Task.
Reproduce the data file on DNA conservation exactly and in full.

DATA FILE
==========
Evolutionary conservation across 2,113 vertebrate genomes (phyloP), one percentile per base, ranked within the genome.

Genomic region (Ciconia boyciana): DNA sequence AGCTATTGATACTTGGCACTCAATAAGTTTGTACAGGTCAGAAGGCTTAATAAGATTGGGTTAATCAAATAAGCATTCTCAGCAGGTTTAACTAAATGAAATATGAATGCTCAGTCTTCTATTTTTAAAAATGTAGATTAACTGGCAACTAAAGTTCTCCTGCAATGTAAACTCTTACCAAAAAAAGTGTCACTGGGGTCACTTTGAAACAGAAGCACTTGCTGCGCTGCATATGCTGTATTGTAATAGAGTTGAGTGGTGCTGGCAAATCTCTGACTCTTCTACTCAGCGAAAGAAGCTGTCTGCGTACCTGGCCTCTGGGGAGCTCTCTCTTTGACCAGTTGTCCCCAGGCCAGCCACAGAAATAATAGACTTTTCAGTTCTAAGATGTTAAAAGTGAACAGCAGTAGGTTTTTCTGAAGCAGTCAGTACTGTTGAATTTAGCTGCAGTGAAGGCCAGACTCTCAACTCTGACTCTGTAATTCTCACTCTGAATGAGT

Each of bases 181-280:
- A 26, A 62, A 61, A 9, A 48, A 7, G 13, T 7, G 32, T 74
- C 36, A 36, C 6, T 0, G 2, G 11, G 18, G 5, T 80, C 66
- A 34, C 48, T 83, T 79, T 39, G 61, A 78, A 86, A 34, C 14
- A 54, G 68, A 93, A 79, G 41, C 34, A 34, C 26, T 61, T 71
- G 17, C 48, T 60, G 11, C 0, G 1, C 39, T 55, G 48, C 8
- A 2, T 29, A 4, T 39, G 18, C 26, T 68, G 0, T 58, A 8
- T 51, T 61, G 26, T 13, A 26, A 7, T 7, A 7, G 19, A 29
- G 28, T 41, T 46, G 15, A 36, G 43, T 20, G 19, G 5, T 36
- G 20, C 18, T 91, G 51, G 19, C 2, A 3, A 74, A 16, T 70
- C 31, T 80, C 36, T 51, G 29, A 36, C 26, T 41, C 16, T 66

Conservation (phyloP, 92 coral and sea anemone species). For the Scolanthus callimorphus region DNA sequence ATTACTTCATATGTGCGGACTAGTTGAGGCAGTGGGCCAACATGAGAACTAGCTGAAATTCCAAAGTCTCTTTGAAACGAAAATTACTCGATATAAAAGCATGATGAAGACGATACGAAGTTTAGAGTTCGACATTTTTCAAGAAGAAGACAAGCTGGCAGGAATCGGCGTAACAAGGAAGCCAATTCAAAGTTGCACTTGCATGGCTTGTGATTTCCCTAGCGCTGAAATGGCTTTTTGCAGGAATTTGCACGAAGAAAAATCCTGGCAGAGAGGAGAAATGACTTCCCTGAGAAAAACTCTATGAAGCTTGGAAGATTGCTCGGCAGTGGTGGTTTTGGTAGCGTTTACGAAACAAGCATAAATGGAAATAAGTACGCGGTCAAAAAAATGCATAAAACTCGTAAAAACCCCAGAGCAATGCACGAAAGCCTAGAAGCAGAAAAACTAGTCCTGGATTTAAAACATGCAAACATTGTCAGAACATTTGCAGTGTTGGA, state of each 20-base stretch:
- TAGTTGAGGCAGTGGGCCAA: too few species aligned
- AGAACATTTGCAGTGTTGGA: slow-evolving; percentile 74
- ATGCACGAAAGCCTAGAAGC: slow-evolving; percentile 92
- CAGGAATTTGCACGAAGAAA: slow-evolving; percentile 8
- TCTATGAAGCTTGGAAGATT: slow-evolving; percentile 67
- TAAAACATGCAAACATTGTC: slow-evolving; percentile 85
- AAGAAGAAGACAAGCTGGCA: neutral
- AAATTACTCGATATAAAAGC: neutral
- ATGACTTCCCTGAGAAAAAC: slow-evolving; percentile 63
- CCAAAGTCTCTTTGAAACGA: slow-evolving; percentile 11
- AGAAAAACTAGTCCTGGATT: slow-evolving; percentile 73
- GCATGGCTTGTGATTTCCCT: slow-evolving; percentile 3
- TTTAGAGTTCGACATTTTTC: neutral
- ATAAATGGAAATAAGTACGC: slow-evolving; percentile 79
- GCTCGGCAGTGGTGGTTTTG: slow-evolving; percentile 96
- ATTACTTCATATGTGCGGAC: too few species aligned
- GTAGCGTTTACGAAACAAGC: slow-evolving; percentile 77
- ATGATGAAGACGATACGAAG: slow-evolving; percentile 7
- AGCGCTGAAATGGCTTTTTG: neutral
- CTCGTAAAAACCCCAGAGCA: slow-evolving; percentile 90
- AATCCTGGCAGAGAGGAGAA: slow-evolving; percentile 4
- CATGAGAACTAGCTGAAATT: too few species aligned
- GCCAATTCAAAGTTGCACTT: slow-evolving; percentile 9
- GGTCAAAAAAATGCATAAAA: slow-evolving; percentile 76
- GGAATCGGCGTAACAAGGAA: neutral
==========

Evolutionary conservation across 2,113 vertebrate genomes (phyloP), one percentile per base, ranked within the genome.

Genomic region (Ciconia boyciana): DNA sequence AGCTATTGATACTTGGCACTCAATAAGTTTGTACAGGTCAGAAGGCTTAATAAGATTGGGTTAATCAAATAAGCATTCTCAGCAGGTTTAACTAAATGAAATATGAATGCTCAGTCTTCTATTTTTAAAAATGTAGATTAACTGGCAACTAAAGTTCTCCTGCAATGTAAACTCTTACCAAAAAAAGTGTCACTGGGGTCACTTTGAAACAGAAGCACTTGCTGCGCTGCATATGCTGTATTGTAATAGAGTTGAGTGGTGCTGGCAAATCTCTGACTCTTCTACTCAGCGAAAGAAGCTGTCTGCGTACCTGGCCTCTGGGGAGCTCTCTCTTTGACCAGTTGTCCCCAGGCCAGCCACAGAAATAATAGACTTTTCAGTTCTAAGATGTTAAAAGTGAACAGCAGTAGGTTTTTCTGAAGCAGTCAGTACTGTTGAATTTAGCTGCAGTGAAGGCCAGACTCTCAACTCTGACTCTGTAATTCTCACTCTGAATGAGT

Each of bases 181-280:
- A 26, A 62, A 61, A 9, A 48, A 7, G 13, T 7, G 32, T 74
- C 36, A 36, C 6, T 0, G 2, G 11, G 18, G 5, T 80, C 66
- A 34, C 48, T 83, T 79, T 39, G 61, A 78, A 86, A 34, C 14
- A 54, G 68, A 93, A 79, G 41, C 34, A 34, C 26, T 61, T 71
- G 17, C 48, T 60, G 11, C 0, G 1, C 39, T 55, G 48, C 8
- A 2, T 29, A 4, T 39, G 18, C 26, T 68, G 0, T 58, A 8
- T 51, T 61, G 26, T 13, A 26, A 7, T 7, A 7, G 19, A 29
- G 28, T 41, T 46, G 15, A 36, G 43, T 20, G 19, G 5, T 36
- G 20, C 18, T 91, G 51, G 19, C 2, A 3, A 74, A 16, T 70
- C 31, T 80, C 36, T 51, G 29, A 36, C 26, T 41, C 16, T 66

Conservation (phyloP, 92 coral and sea anemone species). For the Scolanthus callimorphus region DNA sequence ATTACTTCATATGTGCGGACTAGTTGAGGCAGTGGGCCAACATGAGAACTAGCTGAAATTCCAAAGTCTCTTTGAAACGAAAATTACTCGATATAAAAGCATGATGAAGACGATACGAAGTTTAGAGTTCGACATTTTTCAAGAAGAAGACAAGCTGGCAGGAATCGGCGTAACAAGGAAGCCAATTCAAAGTTGCACTTGCATGGCTTGTGATTTCCCTAGCGCTGAAATGGCTTTTTGCAGGAATTTGCACGAAGAAAAATCCTGGCAGAGAGGAGAAATGACTTCCCTGAGAAAAACTCTATGAAGCTTGGAAGATTGCTCGGCAGTGGTGGTTTTGGTAGCGTTTACGAAACAAGCATAAATGGAAATAAGTACGCGGTCAAAAAAATGCATAAAACTCGTAAAAACCCCAGAGCAATGCACGAAAGCCTAGAAGCAGAAAAACTAGTCCTGGATTTAAAACATGCAAACATTGTCAGAACATTTGCAGTGTTGGA, state of each 20-base stretch:
- TAGTTGAGGCAGTGGGCCAA: too few species aligned
- AGAACATTTGCAGTGTTGGA: slow-evolving; percentile 74
- ATGCACGAAAGCCTAGAAGC: slow-evolving; percentile 92
- CAGGAATTTGCACGAAGAAA: slow-evolving; percentile 8
- TCTATGAAGCTTGGAAGATT: slow-evolving; percentile 67
- TAAAACATGCAAACATTGTC: slow-evolving; percentile 85
- AAGAAGAAGACAAGCTGGCA: neutral
- AAATTACTCGATATAAAAGC: neutral
- ATGACTTCCCTGAGAAAAAC: slow-evolving; percentile 63
- CCAAAGTCTCTTTGAAACGA: slow-evolving; percentile 11
- AGAAAAACTAGTCCTGGATT: slow-evolving; percentile 73
- GCATGGCTTGTGATTTCCCT: slow-evolving; percentile 3
- TTTAGAGTTCGACATTTTTC: neutral
- ATAAATGGAAATAAGTACGC: slow-evolving; percentile 79
- GCTCGGCAGTGGTGGTTTTG: slow-evolving; percentile 96
- ATTACTTCATATGTGCGGAC: too few species aligned
- GTAGCGTTTACGAAACAAGC: slow-evolving; percentile 77
- ATGATGAAGACGATACGAAG: slow-evolving; percentile 7
- AGCGCTGAAATGGCTTTTTG: neutral
- CTCGTAAAAACCCCAGAGCA: slow-evolving; percentile 90
- AATCCTGGCAGAGAGGAGAA: slow-evolving; percentile 4
- CATGAGAACTAGCTGAAATT: too few species aligned
- GCCAATTCAAAGTTGCACTT: slow-evolving; percentile 9
- GGTCAAAAAAATGCATAAAA: slow-evolving; percentile 76
- GGAATCGGCGTAACAAGGAA: neutral